September 14, 2012 Lots going on
We'll reach the last station that Jackie will do early tomorrow morning, and then we'll really start packing. Today we inventoried and sealed up the buckets with all of the samples from the van Veen grabs. That's a small start compared to all we'll have to do once the boxes come out of the hold and everyone gets to work packing, sorting, and cleaning up. Today's journal covers those on board who are not only working with a team but who are also collecting samples and data for their own individual projects the adding to their already packed workloads.
Monika Kedra works with me on Jackie's team, and she gets very excited each time we find a sipunculid worm in one of our grabs. Monika takes all of the organisms from our first grab and checks the sample for specimens. The large ones (check the picture to see how excited she is about the one we found recently) are easy to spot, but they can also be as small as 3 mm. Monica is interested in diversity and population studies in relation to environmental factors. She told me that she enjoys studying sipunculids because they are a little known group that plays a significant role in the environment by burrowing in the sediments. In addition, they provide food for fish, walrus and some gastropods. Monika also told me that there about 20 sipunculid specialists in the world and we have two of them on board the ship! I'll tell you about the other one when I post a journal about the Russian benthic team.
Arve Lynghammer is working with Kitty Mecklenburg and he's hoping to find skates in the fish they bring up. The Chukchi Sea is bordered on the east by the East Siberian Sea and on the west by the Beaufort Sea. The Arctic skate has been found in both but never in the Chukchi. We've found none so far, but the cruise isn't over yet.
Jeff Pietro, an engineering assistant from Woods Hole Oceanographic Institute (WHOI) has been enormously helpful with the work of the CTD team, but his primary purpose on board is to deploy a mooring in 1000 meter deep water where it will become frozen in and then drift with the ice. He's accustomed to putting this type of mooring directly in the ice through a 10" drilled hole, but that not possible on this cruise. Once in place, the mooring has an inductive modem (Jeff calls it a "robot") that travels up and down the protected wire twice a day, sending real time data back to WHOI for up to 3 years. Although this type of mooring is called an expendable, they are sometimes retrieved if the opportunity arises. Since it was designed approximately 9 years ago, this is the 63rd one that's been deployed in the Arctic. Unfortunately, due to ice conditions, we weren't able to travel far enough north to get to the 1000 meter depth needed, and Jeff didn't put out the mooring.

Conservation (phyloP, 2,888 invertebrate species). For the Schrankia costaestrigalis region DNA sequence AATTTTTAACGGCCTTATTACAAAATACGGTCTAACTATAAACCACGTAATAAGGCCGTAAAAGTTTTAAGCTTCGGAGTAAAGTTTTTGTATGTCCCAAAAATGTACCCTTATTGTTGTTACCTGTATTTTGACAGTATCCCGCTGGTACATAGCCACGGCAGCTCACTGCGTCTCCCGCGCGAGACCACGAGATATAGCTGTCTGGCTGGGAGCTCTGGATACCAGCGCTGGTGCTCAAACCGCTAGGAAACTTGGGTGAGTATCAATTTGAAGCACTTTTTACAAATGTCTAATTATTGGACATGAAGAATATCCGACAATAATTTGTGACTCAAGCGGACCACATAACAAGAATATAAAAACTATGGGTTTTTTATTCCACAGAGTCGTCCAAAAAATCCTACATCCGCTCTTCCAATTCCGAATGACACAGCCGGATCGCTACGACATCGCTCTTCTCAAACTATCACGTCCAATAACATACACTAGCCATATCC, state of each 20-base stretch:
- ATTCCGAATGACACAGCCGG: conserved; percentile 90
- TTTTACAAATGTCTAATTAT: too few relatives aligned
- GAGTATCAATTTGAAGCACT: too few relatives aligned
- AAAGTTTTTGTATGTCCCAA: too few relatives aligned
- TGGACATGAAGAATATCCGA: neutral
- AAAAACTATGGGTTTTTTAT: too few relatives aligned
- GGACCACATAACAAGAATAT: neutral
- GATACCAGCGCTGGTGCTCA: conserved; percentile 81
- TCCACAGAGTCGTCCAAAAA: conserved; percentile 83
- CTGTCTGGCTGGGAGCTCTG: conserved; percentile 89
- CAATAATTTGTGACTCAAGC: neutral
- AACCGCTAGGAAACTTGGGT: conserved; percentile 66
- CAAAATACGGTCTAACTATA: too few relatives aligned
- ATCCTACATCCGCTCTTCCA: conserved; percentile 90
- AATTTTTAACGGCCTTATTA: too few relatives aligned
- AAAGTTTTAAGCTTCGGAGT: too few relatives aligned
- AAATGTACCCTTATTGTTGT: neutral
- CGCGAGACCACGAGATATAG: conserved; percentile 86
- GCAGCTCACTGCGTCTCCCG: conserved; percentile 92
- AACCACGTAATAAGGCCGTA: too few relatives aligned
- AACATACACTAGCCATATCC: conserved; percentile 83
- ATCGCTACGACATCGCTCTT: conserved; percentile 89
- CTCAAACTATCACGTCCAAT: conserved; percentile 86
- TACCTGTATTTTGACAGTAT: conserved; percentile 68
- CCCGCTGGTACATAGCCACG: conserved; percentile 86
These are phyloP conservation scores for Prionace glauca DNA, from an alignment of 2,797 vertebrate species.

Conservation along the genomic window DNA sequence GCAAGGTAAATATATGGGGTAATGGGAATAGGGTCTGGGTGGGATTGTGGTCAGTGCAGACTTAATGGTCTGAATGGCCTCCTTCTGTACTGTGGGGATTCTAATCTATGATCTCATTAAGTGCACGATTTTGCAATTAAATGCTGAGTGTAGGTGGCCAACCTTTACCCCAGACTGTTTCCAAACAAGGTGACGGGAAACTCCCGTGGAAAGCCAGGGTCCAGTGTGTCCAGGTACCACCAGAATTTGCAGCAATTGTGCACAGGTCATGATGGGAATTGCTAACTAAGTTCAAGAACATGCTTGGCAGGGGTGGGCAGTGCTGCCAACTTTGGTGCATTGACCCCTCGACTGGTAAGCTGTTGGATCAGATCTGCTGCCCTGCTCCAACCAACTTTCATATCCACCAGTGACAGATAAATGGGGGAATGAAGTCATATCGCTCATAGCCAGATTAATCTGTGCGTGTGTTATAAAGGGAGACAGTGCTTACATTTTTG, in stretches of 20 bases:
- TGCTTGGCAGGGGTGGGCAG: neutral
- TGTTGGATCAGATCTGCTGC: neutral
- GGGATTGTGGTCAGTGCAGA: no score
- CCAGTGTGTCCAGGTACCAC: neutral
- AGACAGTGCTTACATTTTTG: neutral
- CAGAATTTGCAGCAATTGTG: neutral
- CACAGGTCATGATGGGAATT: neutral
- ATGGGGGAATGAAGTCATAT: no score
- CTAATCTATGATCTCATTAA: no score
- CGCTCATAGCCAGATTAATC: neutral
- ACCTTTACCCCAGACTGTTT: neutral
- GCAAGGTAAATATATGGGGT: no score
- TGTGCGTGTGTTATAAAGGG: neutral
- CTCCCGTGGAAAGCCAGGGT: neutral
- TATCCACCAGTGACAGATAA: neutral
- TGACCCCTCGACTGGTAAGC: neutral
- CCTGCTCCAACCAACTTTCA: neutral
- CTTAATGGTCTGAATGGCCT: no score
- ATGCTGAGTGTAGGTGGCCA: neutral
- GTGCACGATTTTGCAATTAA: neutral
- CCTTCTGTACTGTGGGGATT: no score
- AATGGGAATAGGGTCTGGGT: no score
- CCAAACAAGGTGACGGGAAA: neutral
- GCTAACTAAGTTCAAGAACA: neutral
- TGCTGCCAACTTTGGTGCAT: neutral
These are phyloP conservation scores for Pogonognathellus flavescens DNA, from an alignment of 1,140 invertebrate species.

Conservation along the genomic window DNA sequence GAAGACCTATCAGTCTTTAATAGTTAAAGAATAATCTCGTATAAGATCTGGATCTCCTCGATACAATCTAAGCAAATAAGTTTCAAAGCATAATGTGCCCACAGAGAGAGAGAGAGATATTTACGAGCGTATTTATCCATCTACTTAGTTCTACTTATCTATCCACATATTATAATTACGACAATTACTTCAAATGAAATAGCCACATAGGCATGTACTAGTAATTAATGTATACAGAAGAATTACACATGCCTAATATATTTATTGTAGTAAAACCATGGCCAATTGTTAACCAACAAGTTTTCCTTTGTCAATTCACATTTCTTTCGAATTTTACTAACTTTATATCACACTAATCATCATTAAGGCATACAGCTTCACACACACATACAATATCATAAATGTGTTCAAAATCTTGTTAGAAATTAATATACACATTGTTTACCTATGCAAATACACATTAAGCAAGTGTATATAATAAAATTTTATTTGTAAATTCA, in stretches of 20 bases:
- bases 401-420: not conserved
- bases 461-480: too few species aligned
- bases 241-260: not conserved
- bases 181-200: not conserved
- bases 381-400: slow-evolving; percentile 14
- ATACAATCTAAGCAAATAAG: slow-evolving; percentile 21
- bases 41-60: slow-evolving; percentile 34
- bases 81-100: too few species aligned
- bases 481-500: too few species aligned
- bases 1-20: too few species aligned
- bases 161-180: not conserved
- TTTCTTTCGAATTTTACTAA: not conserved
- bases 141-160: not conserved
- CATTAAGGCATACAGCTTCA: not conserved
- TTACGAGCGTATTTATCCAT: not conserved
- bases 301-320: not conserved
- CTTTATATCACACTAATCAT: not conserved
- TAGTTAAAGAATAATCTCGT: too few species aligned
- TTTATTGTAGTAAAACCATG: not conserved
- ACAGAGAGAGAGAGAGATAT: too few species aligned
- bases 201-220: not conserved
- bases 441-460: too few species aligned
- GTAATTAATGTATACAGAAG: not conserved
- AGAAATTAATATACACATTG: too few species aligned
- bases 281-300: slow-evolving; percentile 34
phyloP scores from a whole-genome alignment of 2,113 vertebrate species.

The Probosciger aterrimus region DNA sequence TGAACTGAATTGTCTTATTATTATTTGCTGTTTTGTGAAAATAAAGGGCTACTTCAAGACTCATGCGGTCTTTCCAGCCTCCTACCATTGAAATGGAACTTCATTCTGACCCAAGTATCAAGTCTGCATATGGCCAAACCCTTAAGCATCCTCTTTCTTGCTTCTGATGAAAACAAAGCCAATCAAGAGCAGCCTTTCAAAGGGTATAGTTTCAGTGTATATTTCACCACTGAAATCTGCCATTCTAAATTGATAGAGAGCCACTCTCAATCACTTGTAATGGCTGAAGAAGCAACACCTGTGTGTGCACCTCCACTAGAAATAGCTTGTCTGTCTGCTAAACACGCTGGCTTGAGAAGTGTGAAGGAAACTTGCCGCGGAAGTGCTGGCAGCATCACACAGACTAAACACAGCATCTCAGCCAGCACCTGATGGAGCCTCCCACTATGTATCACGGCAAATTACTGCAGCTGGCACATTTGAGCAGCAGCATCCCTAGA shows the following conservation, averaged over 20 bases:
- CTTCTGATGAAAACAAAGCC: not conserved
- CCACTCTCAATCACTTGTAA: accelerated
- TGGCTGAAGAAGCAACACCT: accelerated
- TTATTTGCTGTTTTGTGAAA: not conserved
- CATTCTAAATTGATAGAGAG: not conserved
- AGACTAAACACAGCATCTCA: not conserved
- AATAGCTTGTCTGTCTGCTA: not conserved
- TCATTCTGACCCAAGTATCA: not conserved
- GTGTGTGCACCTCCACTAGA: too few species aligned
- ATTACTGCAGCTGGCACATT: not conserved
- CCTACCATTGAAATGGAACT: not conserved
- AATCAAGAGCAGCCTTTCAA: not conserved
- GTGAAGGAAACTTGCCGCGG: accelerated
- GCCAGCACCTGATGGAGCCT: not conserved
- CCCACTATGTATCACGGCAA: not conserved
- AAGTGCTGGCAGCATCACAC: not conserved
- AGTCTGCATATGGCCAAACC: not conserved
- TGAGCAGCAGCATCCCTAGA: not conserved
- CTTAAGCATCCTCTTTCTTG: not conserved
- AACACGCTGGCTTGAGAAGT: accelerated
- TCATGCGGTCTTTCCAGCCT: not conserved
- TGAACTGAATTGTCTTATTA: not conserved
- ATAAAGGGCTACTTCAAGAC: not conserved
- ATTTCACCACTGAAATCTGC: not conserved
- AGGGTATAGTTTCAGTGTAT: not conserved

Dasha (Daria) Petrova, a PhD student at St. Petersburg State University in the department of invertebrate zoology, is working with one of the fish teams on board, but she also takes the organisms from our last van Veen grab at each station. After sieving the mud, she picks through it carefully hoping to find small crustaceans called amphipods (they look like tiny, pink shrimp). She's trying to collect as many samples as possible to look for morphological differences in populations. She's also trying to identify their distribution in the Chukchi Sea and to look at their "preferences" based on the ecology of the areas sampled. Additionally, if would be great to find and identify a new species for this area. Although she hasn't collected a lot on this trip, she can access data from 1989, 1991, 2004, and 2005 that she can use for her work.
Elizaveta Ershova works with the zoology team but is also ***
Susan Mills, research assistant, WHOI, is a part of the CTD team, and she's working with the video plankton recorder (VPR) that's attached to the bottom of the CTD rosette. Susan is a research assistant for Carin Ashjain, who is currently on another research cruise. The VPR takes pictures of plankton (organisms that float in the water column) as the CTD rosette moves through the water. The pictures are recorded and downloaded and later analyzed to identify and quantify the species seen. The nice thing about the VPR is that it allows the scientists to view the organisms in an undisturbed environment.
Elena Voronina is a senior researcher from the Zoological Institute at St. Petersburg, Russia. On this cruise, she's collecting museum specimens of the fishes we bring up in the beam and otter trawls. She'll preserve them and bring them back for Natalia Chernova, who was on the '04 and '09 RUSALCA cruises but is out on another ship now. They are particularly interested in the areas around Wrangell Island and farther north that haven't been sampled as much due to ice cover, but she told me that even some of the common fishes aren't well represented in the museum collections.